The Communications Director of the Ghana FA, Ibrahim Sannie Daara, has revealed that the FA is expecting a contingent of FIFA experts in Accra in January 2018 during its congress to help handle issues of bribery and match-fixing. This comes at the back of Kwesi Nyantakyi’s announcement that whistle blowers will be rewarded once they blow the cover on corruption in Ghana football to the FA with evidence. Consistently club owners and other stakeholders in the elite, second, third leagues have criticized and described the local game as full of corrupt individuals without any proof. To put a stop to these allegations, the presence of FIFA corruption experts will save the image of the local league when sanity prevails. “We have invited FIFA to deal with this situation of corruption, bribery, match fixing and manipulation. So FIFA is sending some experts in this area to educate us. Those who will be educated will be members of the ethics committee, media men, match officials and all stakeholders who are susceptible to be influenced,” Daara told Starr Sports.

Source: 4 December 2017, Ghana Web


New Zealand

New Zealand government agency to launch inquiry into integrity in sport

Sport New Zealand is considering a review into sport integrity, as concerns over doping, match-fixing, corruption and other issues grow. The Crown Entity, which is responsible for the leadership of the sport and recreation sector, confirmed its focus on the area in ministerial briefing papers for the new Labour government. The 32-page document, which was prepared for new Minister of Sport Grant Robertson, was released on Thursday. "Globally the value of sport has been undermined in recent years by doping, match-fixing and other forms of corruption," said the release. "More recently events here at home, including those which led to New Zealand Rugby's Respect and Responsibility Review, suggest there are wider integrity issues which could impact on participation that also warrant attention. These include things like player welfare and child protection, as well as wider diversity and inclusion matters." New Zealand Rugby's exhaustive review was undertaken after a series of high profile off-field incidents in the second half of 2016. There was the Chiefs' 'stripper-gate' affair – where the gravity of the incident was exacerbated by the official response to it. There was Wellington Rugby's contracting of Lois Filipo despite him facing four charges of serious assault the previous year. There was also All Black Aaron Smith's infamous toilet tryst at Christchurch Airport, and a Mid Canterbury player being arrested on a charge of sexual assault. NZR's nine-month review generated a 164-page report, which set six aspirational goals as well as a series of short, medium and long-term actions. Thursday's briefing revealed that Sport NZ is likely to commit to a wide-ranging inquiry into sport integrity. "Sport NZ is currently scoping a Review of Sport Integrity to better understand these issues and ensure both government and the sector are responding appropriately," continued the release. "In May 2018 New Zealand will take over the Oceania seat on the World Anti-Doping Agency (WADA) Executive Committee from Australia for one year. This is an opportunity to show leadership in the region and globally on anti-doping issues."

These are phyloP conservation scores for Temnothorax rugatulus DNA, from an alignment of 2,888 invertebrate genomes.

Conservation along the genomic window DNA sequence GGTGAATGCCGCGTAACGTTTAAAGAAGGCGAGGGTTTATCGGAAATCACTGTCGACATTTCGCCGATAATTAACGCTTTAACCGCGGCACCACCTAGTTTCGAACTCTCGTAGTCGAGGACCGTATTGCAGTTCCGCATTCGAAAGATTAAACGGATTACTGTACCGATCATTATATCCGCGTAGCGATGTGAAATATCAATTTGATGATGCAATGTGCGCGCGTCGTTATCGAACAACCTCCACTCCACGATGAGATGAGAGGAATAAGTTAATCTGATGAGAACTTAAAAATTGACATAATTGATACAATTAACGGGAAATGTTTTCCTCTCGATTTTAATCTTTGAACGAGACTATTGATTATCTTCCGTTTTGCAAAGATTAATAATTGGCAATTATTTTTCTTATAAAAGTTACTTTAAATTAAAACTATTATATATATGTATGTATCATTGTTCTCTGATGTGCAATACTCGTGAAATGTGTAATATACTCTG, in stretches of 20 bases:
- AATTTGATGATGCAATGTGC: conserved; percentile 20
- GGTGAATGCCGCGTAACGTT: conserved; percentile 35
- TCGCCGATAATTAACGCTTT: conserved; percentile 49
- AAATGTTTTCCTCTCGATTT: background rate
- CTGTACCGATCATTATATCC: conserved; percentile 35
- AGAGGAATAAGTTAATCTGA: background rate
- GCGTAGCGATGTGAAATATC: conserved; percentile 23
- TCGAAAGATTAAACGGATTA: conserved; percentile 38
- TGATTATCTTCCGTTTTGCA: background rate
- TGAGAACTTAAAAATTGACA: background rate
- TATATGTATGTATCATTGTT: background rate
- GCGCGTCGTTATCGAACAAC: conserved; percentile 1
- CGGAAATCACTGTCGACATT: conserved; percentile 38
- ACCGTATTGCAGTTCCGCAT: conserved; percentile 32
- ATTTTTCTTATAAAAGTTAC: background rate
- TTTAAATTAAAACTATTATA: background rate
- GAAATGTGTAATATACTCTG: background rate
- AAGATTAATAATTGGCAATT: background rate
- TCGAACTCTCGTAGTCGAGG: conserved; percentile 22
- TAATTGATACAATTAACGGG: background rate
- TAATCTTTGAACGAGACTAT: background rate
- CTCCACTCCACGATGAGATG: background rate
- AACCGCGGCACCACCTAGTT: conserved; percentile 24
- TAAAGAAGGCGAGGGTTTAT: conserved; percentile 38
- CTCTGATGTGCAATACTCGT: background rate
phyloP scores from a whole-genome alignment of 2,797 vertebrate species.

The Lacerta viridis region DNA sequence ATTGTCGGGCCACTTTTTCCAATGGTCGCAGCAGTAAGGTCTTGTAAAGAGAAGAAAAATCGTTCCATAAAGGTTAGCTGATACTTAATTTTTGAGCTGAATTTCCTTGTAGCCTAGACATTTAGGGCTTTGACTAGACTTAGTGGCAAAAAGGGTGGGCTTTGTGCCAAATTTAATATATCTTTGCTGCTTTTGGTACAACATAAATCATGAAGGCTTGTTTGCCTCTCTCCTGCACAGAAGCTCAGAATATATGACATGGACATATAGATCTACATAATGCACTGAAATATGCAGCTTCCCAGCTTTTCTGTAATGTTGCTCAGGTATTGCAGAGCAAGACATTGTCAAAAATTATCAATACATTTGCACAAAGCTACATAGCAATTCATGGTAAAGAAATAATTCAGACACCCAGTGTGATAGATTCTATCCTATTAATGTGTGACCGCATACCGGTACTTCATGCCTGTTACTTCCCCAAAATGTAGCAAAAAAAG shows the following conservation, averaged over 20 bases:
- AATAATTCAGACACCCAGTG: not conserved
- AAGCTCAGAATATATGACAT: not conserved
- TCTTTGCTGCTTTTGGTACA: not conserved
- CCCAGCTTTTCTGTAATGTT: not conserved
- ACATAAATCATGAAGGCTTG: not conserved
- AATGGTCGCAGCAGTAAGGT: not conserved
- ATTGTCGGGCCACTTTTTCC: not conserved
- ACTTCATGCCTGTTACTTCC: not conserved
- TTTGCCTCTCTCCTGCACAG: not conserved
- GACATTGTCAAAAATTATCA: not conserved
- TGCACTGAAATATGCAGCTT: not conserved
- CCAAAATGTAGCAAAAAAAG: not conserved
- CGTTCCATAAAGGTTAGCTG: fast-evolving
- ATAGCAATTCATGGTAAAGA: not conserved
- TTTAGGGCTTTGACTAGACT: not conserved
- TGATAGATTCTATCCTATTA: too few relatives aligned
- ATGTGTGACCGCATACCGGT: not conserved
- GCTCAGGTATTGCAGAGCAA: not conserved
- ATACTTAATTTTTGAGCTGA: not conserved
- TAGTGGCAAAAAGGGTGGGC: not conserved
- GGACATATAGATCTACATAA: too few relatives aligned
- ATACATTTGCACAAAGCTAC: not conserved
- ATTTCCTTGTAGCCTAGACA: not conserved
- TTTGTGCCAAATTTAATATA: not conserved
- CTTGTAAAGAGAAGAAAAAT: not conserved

Source: Michael Burgess, 7 December 2017, NZ Herald


Russian doping: IOC bans Russia from 2018 Winter Olympics

Russia has been banned from competing at next year's Winter Olympics in Pyeongchang by the International Olympic Committee. But Russian athletes who can prove they are clean would be allowed to compete in South Korea under a neutral flag. It follows an investigation into allegations of state-sponsored doping at the 2014 Games hosted by Russia in Sochi. "This should draw a line under this damaging episode," the IOC said. The decision has been widely condemned in Russia, with some politicians urging a boycott of the Games, though other officials have welcomed the chance for 'clean' athletes to take part. IOC president Thomas Bach and his board - who made the announcement in Lausanne on Tuesday - came to the decision after reading through the findings and recommendations of a 17-month investigation headed up by the former president of Switzerland, Samuel Schmid. The Russian Olympic Committee (ROC) has been suspended but the IOC said it will invite Russian clean athletes to compete in February under the name 'Olympic Athlete from Russia' (OAR). Despite repeated Russian denials, the Schmid report has found evidence of "the systemic manipulation of the anti-doping rules and system" which back up previous allegations of government involvement in cheating in the run-up to and during the Winter Olympics almost four years ago. Bach said: "This was an unprecedented attack on the integrity of the Olympic Games and sport. This should draw a line under this damaging episode and serve as a catalyst for a more effective anti-doping system." The Games in South Korea, which start on 9 February, will now be without one of the powerhouses of Olympic sport.